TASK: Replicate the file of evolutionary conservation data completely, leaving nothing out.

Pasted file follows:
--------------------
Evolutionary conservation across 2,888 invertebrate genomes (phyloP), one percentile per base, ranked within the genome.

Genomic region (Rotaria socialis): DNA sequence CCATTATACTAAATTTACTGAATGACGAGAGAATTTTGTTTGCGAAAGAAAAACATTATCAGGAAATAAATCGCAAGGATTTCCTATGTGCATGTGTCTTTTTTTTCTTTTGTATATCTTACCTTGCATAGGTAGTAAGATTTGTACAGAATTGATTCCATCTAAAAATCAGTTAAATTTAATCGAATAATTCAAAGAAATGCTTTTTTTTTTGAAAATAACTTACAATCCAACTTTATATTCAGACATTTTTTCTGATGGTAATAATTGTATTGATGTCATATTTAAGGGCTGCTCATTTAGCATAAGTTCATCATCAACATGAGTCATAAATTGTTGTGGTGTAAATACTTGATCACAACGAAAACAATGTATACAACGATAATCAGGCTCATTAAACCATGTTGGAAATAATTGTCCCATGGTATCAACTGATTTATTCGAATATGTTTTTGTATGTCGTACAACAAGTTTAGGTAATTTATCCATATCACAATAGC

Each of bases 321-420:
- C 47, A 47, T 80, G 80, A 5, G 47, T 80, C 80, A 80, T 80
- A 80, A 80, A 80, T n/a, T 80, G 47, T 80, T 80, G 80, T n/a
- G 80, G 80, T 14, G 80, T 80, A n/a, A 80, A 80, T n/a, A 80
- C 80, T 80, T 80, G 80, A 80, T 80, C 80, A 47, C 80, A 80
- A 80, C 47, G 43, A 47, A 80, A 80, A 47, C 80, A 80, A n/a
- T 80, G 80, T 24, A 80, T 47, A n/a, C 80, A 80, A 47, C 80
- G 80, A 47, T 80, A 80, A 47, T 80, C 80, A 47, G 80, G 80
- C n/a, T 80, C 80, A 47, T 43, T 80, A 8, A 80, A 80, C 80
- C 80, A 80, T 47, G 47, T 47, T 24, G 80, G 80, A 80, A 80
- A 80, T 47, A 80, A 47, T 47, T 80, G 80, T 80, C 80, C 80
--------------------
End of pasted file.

Evolutionary conservation across 2,888 invertebrate genomes (phyloP), one percentile per base, ranked within the genome.

Genomic region (Rotaria socialis): DNA sequence CCATTATACTAAATTTACTGAATGACGAGAGAATTTTGTTTGCGAAAGAAAAACATTATCAGGAAATAAATCGCAAGGATTTCCTATGTGCATGTGTCTTTTTTTTCTTTTGTATATCTTACCTTGCATAGGTAGTAAGATTTGTACAGAATTGATTCCATCTAAAAATCAGTTAAATTTAATCGAATAATTCAAAGAAATGCTTTTTTTTTTGAAAATAACTTACAATCCAACTTTATATTCAGACATTTTTTCTGATGGTAATAATTGTATTGATGTCATATTTAAGGGCTGCTCATTTAGCATAAGTTCATCATCAACATGAGTCATAAATTGTTGTGGTGTAAATACTTGATCACAACGAAAACAATGTATACAACGATAATCAGGCTCATTAAACCATGTTGGAAATAATTGTCCCATGGTATCAACTGATTTATTCGAATATGTTTTTGTATGTCGTACAACAAGTTTAGGTAATTTATCCATATCACAATAGC

Each of bases 321-420:
- C 47, A 47, T 80, G 80, A 5, G 47, T 80, C 80, A 80, T 80
- A 80, A 80, A 80, T n/a, T 80, G 47, T 80, T 80, G 80, T n/a
- G 80, G 80, T 14, G 80, T 80, A n/a, A 80, A 80, T n/a, A 80
- C 80, T 80, T 80, G 80, A 80, T 80, C 80, A 47, C 80, A 80
- A 80, C 47, G 43, A 47, A 80, A 80, A 47, C 80, A 80, A n/a
- T 80, G 80, T 24, A 80, T 47, A n/a, C 80, A 80, A 47, C 80
- G 80, A 47, T 80, A 80, A 47, T 80, C 80, A 47, G 80, G 80
- C n/a, T 80, C 80, A 47, T 43, T 80, A 8, A 80, A 80, C 80
- C 80, A 80, T 47, G 47, T 47, T 24, G 80, G 80, A 80, A 80
- A 80, T 47, A 80, A 47, T 47, T 80, G 80, T 80, C 80, C 80